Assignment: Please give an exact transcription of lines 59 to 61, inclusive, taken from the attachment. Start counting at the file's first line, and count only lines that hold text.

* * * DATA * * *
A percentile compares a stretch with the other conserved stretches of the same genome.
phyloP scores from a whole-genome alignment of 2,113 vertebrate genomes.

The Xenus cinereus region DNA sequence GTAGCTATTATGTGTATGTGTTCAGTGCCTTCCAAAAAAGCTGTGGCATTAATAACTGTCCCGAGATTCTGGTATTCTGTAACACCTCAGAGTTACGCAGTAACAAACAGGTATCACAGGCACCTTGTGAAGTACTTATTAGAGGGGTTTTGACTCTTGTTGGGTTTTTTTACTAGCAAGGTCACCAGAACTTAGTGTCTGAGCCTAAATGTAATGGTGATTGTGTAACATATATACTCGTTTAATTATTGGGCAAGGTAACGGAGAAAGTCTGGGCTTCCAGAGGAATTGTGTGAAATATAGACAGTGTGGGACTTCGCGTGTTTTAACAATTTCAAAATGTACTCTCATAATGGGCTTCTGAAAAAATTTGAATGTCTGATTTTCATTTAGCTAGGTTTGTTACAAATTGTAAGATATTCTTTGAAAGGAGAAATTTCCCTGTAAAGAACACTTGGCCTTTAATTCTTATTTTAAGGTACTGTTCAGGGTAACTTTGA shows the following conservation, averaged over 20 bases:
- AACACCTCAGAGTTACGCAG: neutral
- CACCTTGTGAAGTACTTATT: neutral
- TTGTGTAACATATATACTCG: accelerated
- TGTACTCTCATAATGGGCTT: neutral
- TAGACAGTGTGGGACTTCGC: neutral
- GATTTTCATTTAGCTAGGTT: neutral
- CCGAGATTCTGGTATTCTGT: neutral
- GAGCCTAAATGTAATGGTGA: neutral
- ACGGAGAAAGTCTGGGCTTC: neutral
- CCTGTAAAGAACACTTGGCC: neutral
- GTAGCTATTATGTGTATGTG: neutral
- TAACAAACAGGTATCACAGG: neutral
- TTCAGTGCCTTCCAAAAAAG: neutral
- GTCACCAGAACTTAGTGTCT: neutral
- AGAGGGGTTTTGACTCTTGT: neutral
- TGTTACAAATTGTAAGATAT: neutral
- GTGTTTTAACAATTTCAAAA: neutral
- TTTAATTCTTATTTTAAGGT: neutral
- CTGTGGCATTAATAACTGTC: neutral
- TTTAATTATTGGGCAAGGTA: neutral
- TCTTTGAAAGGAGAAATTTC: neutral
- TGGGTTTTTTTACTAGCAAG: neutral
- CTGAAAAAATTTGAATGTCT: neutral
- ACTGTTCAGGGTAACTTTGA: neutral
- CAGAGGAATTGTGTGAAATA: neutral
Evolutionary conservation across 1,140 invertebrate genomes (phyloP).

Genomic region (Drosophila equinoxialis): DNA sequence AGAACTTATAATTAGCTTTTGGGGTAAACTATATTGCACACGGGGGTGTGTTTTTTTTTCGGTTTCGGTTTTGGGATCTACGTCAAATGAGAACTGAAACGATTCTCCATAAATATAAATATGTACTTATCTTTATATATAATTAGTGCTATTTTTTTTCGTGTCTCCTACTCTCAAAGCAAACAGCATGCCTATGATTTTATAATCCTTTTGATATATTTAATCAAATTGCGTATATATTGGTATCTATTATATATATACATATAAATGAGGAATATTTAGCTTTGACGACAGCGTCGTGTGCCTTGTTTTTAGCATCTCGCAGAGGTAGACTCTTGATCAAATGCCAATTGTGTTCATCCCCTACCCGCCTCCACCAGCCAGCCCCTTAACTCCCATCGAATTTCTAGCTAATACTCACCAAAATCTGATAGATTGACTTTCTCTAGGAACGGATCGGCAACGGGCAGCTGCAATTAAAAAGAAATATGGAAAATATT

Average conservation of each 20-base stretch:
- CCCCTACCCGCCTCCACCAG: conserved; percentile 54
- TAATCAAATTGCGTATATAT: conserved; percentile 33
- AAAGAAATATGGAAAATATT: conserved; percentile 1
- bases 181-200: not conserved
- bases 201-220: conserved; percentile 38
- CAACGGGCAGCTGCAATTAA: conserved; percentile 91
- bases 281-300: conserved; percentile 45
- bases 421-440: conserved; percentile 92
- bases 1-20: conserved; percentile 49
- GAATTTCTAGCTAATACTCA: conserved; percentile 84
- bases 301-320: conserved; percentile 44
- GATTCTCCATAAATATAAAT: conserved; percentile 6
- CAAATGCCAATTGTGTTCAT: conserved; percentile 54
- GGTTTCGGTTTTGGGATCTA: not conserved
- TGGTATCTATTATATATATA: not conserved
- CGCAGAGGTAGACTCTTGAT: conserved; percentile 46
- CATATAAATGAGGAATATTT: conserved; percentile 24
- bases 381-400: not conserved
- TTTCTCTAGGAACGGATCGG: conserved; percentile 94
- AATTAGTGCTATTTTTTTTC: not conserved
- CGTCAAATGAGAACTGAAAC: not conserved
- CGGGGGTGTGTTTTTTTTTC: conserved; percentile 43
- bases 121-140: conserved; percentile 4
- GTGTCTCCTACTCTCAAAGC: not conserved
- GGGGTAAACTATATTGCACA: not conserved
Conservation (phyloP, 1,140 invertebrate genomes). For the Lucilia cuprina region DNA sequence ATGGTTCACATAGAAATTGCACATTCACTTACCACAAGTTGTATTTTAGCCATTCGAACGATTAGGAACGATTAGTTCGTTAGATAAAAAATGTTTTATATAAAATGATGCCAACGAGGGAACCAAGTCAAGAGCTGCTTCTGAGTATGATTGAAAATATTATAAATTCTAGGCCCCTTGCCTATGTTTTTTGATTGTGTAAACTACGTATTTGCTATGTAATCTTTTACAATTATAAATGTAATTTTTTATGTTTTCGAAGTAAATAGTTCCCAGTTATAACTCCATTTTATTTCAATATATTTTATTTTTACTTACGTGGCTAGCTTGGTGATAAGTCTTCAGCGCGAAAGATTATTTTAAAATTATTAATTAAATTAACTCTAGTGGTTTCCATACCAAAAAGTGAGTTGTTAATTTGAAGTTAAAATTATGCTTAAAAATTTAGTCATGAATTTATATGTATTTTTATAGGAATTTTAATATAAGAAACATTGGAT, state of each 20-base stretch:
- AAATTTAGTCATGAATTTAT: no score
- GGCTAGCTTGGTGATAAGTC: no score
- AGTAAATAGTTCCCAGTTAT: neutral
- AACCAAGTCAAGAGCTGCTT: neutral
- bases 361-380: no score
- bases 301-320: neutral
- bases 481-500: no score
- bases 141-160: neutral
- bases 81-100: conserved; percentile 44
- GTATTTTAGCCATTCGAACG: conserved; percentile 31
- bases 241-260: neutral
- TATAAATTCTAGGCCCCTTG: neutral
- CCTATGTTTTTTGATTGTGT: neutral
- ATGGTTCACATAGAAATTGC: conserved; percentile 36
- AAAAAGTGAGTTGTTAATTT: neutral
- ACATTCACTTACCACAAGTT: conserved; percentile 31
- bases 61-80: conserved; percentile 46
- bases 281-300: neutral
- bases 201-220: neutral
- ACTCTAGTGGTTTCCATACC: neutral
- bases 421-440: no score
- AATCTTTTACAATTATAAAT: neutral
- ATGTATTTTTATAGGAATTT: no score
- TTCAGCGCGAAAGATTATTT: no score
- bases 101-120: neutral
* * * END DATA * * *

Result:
- GGCTAGCTTGGTGATAAGTC: no score
- AGTAAATAGTTCCCAGTTAT: neutral
- AACCAAGTCAAGAGCTGCTT: neutral